For the German homeopathic industry, I evidently was more than just a lone voice. Unbeknown to me, they clubbed together and financed a PR-man/journalist (at the tune of Euro 30 000/year) to write as many defamatory articles about me as he could muster. First, I was bewildered by his activity, then I tried to communicate with him (only to get mis-quoted), and eventually I ignored his writings. Yet, a German investigative journalist found Fritzsche’s one-sided activities offensive and started investigating. His research and subsequent article disclosed the fact that he was being paid by the homeopathic industry. Once I learn about this scandal, I wrote to some of the financiers directly and asked for an explanation. As a result, they discontinued their sponsorship. Shortly afterwards, Fritzsche committed suicide.

At heart, I have always been an optimist and strongly believe that in medicine the truth, in this case the evidence, will always prevail, no matter what obstacles others might put in its way. Recent developments seem to suggest that I might be right.

In the last few years, several individuals in Germany have, from entirely different angles, taken a fresh look at the evidence on homeopathy and found it to be desperately wanting. Independent of each other, they published articles and books about their research and insights. Here are 5 examples:

Die Homöopathie-Lüge: So gefährlich ist die Lehre von den weißen KügelchenChristian Weymayr, Nicole Heißmann, 2012

In Sachen Homöopathie: Eine Beweisaufnahme, Norbert Aust, 2013

Homöopathie neu gedacht: Was Patienten wirklich hilft, Natalie Grams, 2015

Der Glaube an die Globuli: Die Verheißungen der HomöopathieNorbert Schmacke, Bernd Hontschik, 2015

Der wahrscheinlich teuerste Zucker der Welt: Was Sie über Homöopathie und Alternativmedizin wissen sollten, Oliver Grunau, 2017

Inevitably, these individuals came into contact with each other and subsequently founded several working-groups to discuss their concerns and coordinate their activities. Thus the INH and the Muensteraner Kreis were born. So, now we have at least three overlapping groups of enthusiastic, multidisciplinary experts who voluntarily work towards informing the German public that paying for homeopathy out of public funds is unethical, nonsensical and not in the interest of progress:

  • the GWUP,
  • the INH
  • and the Muensteraner Kreis.

No wonder then, that the German homeopathic industry and other interested parties got worried. When they realised that (presumably due to the work of these altruistic enthusiasts) the sales figures of homeopathics in Germany had, for the first time since many years, started declining, they panicked.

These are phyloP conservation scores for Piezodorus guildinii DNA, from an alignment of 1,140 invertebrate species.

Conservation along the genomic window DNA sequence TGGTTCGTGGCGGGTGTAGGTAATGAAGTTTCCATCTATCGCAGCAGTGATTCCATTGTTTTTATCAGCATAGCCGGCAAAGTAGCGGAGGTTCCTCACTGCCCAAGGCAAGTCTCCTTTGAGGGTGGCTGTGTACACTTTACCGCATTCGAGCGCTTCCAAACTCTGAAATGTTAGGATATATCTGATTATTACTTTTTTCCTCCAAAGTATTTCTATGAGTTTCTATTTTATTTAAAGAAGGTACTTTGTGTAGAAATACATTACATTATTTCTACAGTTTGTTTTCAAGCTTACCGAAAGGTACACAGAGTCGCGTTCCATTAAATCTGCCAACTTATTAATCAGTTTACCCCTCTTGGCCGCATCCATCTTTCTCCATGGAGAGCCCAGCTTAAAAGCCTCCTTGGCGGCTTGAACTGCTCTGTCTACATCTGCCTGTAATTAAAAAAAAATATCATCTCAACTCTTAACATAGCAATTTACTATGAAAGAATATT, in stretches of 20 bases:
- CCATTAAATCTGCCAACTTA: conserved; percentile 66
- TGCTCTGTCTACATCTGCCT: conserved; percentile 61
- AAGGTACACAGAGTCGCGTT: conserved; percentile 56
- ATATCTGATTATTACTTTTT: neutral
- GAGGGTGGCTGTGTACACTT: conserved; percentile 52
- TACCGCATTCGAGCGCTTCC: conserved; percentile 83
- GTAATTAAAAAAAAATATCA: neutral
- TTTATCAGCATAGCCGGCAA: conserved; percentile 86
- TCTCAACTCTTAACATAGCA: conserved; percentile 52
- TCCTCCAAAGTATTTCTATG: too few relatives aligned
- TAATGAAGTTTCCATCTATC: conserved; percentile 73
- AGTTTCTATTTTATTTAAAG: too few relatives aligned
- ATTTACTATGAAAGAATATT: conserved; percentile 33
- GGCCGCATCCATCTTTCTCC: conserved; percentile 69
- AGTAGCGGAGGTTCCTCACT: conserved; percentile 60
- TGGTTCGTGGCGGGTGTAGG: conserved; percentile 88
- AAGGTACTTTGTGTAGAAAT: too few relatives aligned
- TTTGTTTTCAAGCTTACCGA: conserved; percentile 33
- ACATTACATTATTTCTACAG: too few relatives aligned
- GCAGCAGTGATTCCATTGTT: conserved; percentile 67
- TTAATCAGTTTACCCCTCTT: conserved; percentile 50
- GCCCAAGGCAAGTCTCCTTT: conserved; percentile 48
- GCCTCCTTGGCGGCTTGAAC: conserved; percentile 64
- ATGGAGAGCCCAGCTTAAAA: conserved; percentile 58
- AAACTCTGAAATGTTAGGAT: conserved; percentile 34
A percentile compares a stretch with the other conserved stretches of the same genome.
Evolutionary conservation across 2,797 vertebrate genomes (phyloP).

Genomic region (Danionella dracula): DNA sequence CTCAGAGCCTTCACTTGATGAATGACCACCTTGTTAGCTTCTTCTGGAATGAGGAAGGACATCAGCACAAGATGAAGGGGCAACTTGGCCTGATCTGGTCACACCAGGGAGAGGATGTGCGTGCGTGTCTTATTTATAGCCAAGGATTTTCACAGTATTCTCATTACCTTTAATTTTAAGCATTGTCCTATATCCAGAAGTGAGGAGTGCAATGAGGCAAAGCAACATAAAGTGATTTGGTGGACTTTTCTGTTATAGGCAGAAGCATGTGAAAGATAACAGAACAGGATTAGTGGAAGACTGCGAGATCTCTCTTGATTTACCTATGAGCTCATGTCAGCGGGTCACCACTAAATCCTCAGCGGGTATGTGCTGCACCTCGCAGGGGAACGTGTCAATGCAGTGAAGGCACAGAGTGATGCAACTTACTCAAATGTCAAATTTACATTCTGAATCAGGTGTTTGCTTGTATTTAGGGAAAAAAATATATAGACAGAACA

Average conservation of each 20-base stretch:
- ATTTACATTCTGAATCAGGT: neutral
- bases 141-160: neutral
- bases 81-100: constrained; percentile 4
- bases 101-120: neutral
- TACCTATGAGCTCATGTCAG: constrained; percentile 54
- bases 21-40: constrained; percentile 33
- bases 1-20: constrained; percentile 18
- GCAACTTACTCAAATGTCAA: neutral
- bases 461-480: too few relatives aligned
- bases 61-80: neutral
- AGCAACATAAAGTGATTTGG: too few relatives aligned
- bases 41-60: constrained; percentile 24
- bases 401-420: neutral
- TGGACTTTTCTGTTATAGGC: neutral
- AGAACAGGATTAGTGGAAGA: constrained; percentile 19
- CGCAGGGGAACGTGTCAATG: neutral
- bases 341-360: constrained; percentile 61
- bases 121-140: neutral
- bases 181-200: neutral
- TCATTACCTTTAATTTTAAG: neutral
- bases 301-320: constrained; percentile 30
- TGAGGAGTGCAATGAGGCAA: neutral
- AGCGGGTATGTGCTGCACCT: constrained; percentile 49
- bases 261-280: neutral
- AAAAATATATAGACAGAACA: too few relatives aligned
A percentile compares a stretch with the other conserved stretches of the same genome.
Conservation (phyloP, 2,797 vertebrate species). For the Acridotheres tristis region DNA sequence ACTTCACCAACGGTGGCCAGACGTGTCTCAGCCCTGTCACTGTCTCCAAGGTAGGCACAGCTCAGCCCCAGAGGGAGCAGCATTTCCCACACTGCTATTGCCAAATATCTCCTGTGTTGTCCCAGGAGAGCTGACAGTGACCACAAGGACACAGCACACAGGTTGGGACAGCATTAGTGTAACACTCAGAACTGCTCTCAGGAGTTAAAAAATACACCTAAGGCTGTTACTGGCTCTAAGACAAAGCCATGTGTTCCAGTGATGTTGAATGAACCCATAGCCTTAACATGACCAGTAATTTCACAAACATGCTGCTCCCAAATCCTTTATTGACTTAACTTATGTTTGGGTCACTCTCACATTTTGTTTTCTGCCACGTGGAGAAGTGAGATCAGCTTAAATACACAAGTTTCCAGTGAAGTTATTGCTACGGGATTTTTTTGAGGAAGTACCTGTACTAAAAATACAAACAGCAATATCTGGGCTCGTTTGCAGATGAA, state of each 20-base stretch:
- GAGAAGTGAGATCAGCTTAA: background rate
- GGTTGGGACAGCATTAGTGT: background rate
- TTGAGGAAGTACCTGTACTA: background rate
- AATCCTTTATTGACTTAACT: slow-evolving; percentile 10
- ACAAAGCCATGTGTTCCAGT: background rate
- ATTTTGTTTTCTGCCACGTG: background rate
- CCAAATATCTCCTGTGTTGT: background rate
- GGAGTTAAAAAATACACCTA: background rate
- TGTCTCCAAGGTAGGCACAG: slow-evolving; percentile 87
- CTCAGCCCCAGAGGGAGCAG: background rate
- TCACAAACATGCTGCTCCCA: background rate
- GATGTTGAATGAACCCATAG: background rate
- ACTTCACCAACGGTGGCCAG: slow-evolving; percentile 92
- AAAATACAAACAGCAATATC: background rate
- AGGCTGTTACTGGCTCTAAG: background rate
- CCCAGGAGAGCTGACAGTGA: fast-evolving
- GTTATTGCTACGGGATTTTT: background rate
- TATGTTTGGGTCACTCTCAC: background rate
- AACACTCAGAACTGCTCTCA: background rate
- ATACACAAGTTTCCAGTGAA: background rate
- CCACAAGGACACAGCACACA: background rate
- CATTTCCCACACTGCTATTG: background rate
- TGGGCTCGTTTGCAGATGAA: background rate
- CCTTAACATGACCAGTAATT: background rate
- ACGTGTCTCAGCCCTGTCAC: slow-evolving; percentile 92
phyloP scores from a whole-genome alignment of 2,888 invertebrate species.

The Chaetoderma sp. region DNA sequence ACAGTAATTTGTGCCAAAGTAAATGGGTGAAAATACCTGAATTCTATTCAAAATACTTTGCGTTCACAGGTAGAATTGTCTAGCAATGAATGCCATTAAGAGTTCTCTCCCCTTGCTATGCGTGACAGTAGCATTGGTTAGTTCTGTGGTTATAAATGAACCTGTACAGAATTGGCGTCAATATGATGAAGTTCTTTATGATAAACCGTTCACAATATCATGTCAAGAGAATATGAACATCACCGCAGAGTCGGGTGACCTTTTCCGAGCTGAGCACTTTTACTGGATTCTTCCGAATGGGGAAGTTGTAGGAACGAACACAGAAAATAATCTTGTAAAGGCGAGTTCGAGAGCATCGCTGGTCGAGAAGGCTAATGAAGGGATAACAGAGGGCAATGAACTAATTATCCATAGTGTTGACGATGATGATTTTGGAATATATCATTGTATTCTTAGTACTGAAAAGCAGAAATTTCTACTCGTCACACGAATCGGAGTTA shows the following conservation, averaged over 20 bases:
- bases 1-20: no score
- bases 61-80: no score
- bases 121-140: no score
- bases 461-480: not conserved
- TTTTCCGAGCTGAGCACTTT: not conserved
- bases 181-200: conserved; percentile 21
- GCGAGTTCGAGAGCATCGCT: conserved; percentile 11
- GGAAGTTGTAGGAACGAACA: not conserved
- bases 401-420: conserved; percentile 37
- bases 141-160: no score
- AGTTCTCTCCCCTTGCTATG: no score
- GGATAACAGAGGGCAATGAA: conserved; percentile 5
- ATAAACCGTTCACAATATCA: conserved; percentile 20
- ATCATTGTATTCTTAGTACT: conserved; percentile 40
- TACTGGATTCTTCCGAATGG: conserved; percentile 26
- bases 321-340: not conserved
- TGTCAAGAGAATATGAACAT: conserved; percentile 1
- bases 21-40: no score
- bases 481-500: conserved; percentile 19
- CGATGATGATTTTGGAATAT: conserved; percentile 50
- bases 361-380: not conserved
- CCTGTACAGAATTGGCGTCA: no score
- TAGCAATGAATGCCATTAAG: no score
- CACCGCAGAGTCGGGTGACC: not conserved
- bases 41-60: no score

Their reaction was, as far as I can see, similar to their previous response to criticism: they started a media campaign in an attempt to sway public opinion. And just like before, they have taken to employing PR-people who currently spend their time defaming all individuals voicing criticism of homeopathy in Germany. Their prime targets are those experts who are most exposed to activities of responsibly informing the public about homeopathy via lectures, publications social media, etc. All of us currently receive floods of attack, insults and libellous defamations. As before (innovation does not seem to be a hallmark of homeopathy), these attacks relate to claims that:

  • we are incompetent,
  • we do not care about the welfare of patients,
  • we are habitual liars,
  • we are on the payroll of the pharmaceutical industry,
  • we aim at limiting patient choice,
  • we do what we do because we crave the limelight.

So, what is going to happen?

I cannot read tea leaves but am nevertheless sure of a few things:

  • The German homeopathy lobby will not easily give up; after all, they have half a billion Euros per year to lose.
  • They will not argue on the basis of science or evidence, because they know that neither are in their favour.
  • They will fight dirty and try to defame everyone who stands in their way.
  • They will use their political influence and their considerable financial power.

AND YET THEY WILL LOSE!

Not because we are so well organised or have great resources – in fact, as far as I can see, we have none – but because, in medicine, the evidence is invincible and will eventually prevail. Progress might be delayed, but it cannot be halted by those who cling to an obsolete dogma.

If you thought that Chinese herbal medicine is just for oral use, you were wrong. This article explains it all in some detail: Injections of traditional Chinese herbal medicines are also referred to as TCM injections. This approach has evolved during the last 70 years as a treatment modality that, according to the authors, parallels injections of pharmaceutical products.

The researchers from China try to provide a descriptive analysis of various aspects of TCM injections. They used the the following data sources: (1) information retrieved from website of drug registration system of China, and (2) regulatory documents, annual reports and ADR Information Bulletins issued by drug regulatory authority.

As of December 31, 2017, 134 generic names for TCM injections from 224 manufacturers were approved for sale. Only 5 of the 134 TCM injections are documented in the present version of Ch.P (2015). Most TCM injections are documented in drug standards other than Ch.P. The formulation, ingredients and routes of administration of TCM injections are more complex than conventional chemical injections. Ten TCM injections are covered by national lists of essential medicine and 58 are covered by China’s basic insurance program of 2017. Adverse drug reactions (ADR) reports related to TCM injections account for  over 50% of all ADR reports related to TCMs, and the percentages have been rising annually.